Mauritania is undoubtedly the most overlooked country in the Maghreb. The largely desert Islamic Republic, with an Arab and Berber population in the north and black Africans in the south, is seldom in the news – unless it has something to do with al-Qaida. As Mauritanian social network activist Nasser Weddady explains:
Mauritanians are very conscious that they and their country are a footnote in the world, and more so in the Arab world itself. We are almost never talked about, very few people can even locate us on the map. Most Arabs don’t even know that we share with them a common language and in the case of some, common ancestry. Furthermore, when fellow Arabs talk about us, the clichés and stereotypes veer quickly into the realm of the exotic.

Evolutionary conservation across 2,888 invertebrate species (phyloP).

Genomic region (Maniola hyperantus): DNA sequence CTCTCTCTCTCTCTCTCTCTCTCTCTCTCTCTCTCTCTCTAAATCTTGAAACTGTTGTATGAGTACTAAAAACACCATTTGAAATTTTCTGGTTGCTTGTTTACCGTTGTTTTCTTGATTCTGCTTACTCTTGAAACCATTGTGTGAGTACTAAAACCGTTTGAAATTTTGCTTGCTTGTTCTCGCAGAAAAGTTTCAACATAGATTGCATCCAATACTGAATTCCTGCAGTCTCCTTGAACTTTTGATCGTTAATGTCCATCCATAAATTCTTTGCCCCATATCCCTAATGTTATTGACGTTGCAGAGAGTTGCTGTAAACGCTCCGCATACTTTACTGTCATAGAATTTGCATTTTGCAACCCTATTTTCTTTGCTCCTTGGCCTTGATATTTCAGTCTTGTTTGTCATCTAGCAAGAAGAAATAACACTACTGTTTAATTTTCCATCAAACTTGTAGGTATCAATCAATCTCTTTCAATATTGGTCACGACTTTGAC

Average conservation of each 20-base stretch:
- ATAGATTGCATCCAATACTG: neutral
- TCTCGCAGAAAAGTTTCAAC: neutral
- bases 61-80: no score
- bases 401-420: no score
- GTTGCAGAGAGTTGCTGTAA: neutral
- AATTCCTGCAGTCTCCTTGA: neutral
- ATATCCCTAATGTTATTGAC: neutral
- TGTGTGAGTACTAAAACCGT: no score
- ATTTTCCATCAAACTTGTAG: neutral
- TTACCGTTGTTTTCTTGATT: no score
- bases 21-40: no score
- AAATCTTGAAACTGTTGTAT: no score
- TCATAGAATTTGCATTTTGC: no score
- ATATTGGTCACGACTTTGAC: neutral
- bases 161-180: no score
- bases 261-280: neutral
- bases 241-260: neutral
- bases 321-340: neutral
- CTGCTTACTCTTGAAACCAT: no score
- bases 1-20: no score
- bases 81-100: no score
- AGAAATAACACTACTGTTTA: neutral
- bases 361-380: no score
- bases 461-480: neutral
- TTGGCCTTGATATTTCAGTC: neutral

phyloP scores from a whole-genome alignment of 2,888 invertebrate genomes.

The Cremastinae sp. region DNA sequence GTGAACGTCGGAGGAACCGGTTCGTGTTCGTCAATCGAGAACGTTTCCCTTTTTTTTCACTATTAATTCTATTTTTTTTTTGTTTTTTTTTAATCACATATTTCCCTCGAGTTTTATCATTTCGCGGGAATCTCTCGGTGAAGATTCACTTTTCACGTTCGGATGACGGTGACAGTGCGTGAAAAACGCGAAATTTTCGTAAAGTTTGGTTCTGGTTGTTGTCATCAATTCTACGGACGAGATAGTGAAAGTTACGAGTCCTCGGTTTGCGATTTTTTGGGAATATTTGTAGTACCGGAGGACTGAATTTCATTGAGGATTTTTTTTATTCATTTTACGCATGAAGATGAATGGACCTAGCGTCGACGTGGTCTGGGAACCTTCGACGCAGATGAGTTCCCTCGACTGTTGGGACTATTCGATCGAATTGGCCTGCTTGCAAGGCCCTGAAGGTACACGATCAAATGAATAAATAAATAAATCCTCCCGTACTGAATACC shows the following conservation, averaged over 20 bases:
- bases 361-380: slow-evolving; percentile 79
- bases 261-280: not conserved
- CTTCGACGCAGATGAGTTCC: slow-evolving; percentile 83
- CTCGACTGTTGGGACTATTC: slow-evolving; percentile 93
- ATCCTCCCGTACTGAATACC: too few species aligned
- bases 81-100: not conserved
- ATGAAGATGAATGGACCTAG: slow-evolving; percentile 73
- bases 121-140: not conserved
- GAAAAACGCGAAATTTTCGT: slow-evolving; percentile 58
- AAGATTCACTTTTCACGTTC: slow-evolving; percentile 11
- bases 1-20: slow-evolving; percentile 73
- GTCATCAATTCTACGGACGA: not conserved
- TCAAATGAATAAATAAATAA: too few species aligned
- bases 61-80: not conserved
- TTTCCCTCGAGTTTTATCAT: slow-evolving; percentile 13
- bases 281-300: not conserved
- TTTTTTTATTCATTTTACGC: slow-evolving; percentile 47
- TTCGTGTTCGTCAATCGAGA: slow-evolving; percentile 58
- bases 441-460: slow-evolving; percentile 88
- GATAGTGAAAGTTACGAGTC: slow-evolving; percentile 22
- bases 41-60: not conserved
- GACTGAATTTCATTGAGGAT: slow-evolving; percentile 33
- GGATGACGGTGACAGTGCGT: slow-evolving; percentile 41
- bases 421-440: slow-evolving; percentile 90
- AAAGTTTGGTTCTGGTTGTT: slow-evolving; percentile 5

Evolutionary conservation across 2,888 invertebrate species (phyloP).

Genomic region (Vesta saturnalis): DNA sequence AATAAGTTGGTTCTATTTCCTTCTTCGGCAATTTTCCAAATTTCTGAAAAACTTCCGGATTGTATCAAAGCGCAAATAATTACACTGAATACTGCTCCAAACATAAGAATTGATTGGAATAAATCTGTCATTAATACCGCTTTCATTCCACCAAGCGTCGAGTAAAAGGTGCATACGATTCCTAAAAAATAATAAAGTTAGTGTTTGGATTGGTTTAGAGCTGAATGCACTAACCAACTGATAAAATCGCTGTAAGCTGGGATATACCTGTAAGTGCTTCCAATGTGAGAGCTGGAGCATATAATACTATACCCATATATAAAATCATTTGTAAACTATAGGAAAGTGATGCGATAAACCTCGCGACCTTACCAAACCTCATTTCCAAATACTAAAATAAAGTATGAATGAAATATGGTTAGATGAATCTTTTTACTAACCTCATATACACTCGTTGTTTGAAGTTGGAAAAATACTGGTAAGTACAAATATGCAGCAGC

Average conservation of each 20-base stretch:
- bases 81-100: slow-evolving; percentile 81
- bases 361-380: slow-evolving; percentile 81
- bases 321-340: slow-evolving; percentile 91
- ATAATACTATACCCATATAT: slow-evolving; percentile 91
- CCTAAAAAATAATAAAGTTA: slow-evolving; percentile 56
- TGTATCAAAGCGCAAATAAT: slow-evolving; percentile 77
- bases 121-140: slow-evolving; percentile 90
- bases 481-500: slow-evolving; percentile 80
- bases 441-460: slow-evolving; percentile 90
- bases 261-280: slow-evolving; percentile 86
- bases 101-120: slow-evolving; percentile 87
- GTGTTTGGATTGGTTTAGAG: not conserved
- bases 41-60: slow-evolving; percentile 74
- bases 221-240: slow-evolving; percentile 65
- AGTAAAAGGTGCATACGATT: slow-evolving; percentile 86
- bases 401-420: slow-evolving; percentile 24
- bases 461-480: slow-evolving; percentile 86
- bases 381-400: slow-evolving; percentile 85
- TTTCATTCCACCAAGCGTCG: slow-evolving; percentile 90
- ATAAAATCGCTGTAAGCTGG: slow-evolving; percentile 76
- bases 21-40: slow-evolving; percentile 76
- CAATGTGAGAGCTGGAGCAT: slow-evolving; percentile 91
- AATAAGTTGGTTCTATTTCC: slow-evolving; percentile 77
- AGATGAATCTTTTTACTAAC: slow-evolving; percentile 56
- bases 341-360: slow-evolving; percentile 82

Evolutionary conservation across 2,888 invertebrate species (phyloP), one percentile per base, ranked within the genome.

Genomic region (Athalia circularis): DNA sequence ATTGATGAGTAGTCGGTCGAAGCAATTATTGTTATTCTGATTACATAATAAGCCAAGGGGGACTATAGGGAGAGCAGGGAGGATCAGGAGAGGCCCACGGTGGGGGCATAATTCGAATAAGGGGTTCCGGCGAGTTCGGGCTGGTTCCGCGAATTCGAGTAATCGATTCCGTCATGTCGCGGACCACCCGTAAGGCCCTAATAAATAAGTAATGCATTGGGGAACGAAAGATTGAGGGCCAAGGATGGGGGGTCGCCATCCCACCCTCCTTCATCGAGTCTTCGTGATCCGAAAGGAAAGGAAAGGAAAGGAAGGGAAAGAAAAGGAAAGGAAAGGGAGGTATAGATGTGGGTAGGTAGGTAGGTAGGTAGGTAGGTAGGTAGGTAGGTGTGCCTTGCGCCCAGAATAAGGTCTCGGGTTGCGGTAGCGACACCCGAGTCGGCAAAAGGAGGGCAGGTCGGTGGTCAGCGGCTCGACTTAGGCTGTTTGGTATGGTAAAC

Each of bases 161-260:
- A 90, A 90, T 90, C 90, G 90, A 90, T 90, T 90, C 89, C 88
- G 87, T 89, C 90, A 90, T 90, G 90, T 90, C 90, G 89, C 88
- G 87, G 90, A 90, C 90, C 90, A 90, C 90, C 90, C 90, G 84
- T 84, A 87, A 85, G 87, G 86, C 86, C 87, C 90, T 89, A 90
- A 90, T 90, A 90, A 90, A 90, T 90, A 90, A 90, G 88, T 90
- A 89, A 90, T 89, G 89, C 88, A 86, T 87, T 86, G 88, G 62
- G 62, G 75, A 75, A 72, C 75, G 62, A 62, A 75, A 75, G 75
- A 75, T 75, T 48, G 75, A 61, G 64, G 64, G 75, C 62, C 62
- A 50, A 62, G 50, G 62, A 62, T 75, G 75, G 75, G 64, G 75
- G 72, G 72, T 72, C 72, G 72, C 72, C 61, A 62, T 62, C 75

Mauritania covers more than a million square kilometres of the Saharan desert, its two main population centres punctuating the 800-kilometre Atlantic coastline. Stretching east into the Sahel from these two pins on the map, the angular northern borders wedge against Morocco, Algeria and Mali, while the Senegal River valley softens the outline along the southern edge. The immense desert contains a wealth of natural resources such as copper, gold, gypsum and iron, but the extractive industries offer few employment opportunities for unskilled labour. Meanwhile, persistent drought, desertification and poverty in the interior gradually push tens of thousands of Mauritanians to abandon a life of humble self-sufficiency as nomadic livestock herders or smallholders in rural village communities. They arrive seeking new means of survival in Nouakchott and Nouadhibou. But they find that high unemployment means few work opportunities, even for trained workers or university graduates, let alone semi-nomadic herdsmen or farmers with only a rudimentary education. The inevitable result is a sprawling mess of urban slums, many of which are routinely bulldozed by the authorities, the inhabitants forced to beg for charity. The towns were not built to cope with such dramatic population shifts, and meagre efforts to create or improve essential infrastructure are failing to keep pace.